White House condemns escalating anti-Semitic threats across U.S.

As New York City authorities gathered Tuesday to discuss recent bomb threats to Jewish centers, dispatchers were dealing with even more at other locations around the United States.


Mayor Bill de Blasio and police officials addressed the issue on Staten Island.

“These are coming in at unprecedented rate,” NYPD chief of detectives Robert Boyce said.

Authorities say there has been a 113 percent increase in anti-Semitic hate crimes in New York City since the start of the year. More than half of the 100 reported hate crimes there have been classified as anti-Semitic.

New threats were called in Tuesday at the offices of a Jewish civil rights organization and several other Jewish community centers and schools, police said. Some of the bomb threats were made in New York, Rhode Island, Milwaukee and Miami.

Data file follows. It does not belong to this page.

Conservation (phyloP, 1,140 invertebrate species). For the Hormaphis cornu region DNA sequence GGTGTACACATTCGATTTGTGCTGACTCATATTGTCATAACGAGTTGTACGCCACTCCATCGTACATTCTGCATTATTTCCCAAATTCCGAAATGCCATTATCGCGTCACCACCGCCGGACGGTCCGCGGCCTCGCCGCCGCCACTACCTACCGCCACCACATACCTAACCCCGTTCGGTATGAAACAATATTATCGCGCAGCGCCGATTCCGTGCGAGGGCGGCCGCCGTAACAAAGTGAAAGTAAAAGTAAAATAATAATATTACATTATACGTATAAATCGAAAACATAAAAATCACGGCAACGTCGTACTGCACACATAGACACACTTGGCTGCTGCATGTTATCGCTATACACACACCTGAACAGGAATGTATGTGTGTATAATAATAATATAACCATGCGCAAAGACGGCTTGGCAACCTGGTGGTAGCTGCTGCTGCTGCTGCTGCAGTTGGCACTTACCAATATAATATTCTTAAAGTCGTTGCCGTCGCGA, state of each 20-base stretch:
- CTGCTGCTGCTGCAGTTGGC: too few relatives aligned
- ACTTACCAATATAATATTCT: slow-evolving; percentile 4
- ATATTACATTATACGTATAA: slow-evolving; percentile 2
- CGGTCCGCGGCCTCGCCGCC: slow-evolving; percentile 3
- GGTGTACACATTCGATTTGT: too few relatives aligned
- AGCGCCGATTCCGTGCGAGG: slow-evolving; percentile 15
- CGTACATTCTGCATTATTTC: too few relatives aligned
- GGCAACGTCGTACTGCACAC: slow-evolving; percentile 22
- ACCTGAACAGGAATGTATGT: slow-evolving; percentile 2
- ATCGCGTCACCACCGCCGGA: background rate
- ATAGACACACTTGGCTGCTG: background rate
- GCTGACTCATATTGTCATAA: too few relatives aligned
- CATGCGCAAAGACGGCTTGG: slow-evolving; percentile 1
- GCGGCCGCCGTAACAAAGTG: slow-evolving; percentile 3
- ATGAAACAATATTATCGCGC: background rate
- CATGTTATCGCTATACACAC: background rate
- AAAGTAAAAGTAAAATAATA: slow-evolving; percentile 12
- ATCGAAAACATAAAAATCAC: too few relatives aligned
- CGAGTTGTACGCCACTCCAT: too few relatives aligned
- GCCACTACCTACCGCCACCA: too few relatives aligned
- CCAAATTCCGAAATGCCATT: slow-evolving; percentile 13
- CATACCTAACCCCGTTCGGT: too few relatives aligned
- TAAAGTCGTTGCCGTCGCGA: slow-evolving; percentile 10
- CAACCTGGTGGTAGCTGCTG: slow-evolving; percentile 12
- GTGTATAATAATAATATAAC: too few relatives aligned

“This is not ‘normal,'” Jonathan Greenblatt, CEO of the Anti-Defamation League, said Tuesday. “We will not be deterred or intimidated.”

Threats were phoned in to Anti-Defamation League offices in New York City, Atlanta, Boston and Washington, D.C. The national headquarters in Manhattan was voluntarily evacuated as a precaution, NBC New York reported.

White House spokesman Sean Spicer acknowledged the new threats during his news briefing Tuesday and said the Trump administration would continue to denounce them.

“I want to acknowledge that there has been an additional wave of threats to Jewish Community Centers and Anti-Defamation League offices,” he said. “I share the president’s thoughts that he vehemently hopes that we don’t continue to have to share these reports with you. But as long as they do continue, we will continue to condemn them and look at ways in which we can stop them.”

A federal investigation into some of the threats led to the arrest in St. Louis last week of former freelance journalist and Bernie Sanders voter Juan Thompson, who allegedly called in several threats to Jewish community centers.

By Doug G. Ware